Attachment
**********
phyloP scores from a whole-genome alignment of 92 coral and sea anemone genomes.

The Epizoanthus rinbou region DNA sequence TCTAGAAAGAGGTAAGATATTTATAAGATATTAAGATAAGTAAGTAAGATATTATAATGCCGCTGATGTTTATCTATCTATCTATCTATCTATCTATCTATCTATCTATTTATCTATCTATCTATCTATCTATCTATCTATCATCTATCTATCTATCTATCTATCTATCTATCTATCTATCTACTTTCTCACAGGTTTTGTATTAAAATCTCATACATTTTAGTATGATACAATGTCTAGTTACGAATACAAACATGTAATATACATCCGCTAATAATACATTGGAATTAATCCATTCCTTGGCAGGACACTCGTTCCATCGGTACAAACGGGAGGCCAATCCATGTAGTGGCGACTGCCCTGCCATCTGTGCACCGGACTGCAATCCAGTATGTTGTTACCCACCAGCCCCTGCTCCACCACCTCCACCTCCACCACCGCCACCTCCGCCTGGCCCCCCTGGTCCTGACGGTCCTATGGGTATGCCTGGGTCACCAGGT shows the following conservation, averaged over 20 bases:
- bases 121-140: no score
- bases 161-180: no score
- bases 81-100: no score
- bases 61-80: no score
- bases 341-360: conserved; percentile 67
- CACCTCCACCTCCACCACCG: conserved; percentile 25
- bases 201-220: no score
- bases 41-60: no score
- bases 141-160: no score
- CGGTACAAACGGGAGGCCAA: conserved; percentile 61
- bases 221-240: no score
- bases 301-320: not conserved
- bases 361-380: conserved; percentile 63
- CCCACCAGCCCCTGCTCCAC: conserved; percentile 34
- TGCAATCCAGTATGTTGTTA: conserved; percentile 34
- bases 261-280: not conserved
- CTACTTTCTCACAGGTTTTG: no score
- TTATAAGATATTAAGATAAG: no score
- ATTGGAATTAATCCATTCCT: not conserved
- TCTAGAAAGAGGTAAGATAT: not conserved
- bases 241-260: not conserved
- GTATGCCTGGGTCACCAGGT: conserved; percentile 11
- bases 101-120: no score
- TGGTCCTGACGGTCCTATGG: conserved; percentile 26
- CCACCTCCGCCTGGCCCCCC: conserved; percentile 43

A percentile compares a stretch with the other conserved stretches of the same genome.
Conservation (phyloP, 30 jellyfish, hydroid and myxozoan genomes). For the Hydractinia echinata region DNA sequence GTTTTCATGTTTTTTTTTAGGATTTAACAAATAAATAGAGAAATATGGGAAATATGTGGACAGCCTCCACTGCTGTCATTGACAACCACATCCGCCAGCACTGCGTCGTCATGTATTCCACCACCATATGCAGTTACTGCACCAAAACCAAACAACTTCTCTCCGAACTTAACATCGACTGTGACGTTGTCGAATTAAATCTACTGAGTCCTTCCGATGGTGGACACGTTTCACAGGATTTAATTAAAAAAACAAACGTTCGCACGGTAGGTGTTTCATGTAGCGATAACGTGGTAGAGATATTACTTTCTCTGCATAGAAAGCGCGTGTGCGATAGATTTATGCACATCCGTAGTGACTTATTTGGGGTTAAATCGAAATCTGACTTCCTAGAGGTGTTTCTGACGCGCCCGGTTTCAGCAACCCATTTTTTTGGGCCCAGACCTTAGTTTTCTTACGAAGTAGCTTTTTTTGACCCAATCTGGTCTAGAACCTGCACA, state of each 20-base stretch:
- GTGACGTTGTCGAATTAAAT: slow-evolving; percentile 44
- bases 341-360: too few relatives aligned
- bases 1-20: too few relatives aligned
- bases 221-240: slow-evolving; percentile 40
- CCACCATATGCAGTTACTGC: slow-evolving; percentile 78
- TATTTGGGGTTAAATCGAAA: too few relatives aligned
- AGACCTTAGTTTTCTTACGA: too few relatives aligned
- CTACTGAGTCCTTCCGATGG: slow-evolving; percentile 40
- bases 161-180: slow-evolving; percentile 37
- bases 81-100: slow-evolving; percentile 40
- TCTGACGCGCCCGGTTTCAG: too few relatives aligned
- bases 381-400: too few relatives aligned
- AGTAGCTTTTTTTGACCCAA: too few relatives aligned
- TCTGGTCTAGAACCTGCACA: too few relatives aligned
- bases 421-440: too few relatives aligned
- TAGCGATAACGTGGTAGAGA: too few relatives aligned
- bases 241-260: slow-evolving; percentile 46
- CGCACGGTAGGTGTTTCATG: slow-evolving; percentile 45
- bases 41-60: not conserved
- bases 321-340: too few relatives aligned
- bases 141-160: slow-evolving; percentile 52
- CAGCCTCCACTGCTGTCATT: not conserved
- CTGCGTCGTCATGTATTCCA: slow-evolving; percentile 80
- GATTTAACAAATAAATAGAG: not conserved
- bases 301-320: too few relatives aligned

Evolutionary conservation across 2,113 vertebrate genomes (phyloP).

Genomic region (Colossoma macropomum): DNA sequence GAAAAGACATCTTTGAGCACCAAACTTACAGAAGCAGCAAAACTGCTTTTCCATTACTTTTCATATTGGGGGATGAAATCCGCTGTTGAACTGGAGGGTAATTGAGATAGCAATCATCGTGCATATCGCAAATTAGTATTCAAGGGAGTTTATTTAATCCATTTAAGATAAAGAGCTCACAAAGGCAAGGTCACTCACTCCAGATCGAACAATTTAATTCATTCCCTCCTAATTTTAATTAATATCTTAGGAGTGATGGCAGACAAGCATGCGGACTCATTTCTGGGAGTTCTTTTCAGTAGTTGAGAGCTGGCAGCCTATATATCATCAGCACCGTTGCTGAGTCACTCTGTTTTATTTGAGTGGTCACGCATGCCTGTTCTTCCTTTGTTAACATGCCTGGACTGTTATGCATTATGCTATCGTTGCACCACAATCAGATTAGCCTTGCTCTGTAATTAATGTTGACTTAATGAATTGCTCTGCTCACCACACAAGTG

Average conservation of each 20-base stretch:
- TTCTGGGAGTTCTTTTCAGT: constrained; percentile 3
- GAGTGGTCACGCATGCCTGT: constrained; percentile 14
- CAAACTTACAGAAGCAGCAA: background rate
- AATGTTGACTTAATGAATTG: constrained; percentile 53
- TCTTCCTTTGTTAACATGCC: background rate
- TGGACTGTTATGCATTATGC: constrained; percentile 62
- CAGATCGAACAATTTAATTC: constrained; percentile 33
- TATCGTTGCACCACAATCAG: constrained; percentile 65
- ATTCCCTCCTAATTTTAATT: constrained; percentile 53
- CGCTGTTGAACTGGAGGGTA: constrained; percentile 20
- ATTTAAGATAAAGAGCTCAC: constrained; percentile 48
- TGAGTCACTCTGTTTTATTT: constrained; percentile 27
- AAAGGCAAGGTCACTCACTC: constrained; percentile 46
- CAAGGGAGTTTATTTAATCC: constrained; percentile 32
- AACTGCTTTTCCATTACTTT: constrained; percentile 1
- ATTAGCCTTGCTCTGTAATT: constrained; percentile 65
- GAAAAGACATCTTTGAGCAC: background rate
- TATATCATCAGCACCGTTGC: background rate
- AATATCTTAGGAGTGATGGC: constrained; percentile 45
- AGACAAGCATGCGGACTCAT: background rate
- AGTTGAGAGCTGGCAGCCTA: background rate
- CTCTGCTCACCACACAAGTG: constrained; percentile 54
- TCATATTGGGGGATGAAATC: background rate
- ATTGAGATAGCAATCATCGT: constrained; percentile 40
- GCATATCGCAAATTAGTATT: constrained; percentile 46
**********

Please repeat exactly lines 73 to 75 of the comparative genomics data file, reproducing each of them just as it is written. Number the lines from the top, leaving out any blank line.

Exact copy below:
- ATTAGCCTTGCTCTGTAATT: constrained; percentile 65
- GAAAAGACATCTTTGAGCAC: background rate
- TATATCATCAGCACCGTTGC: background rate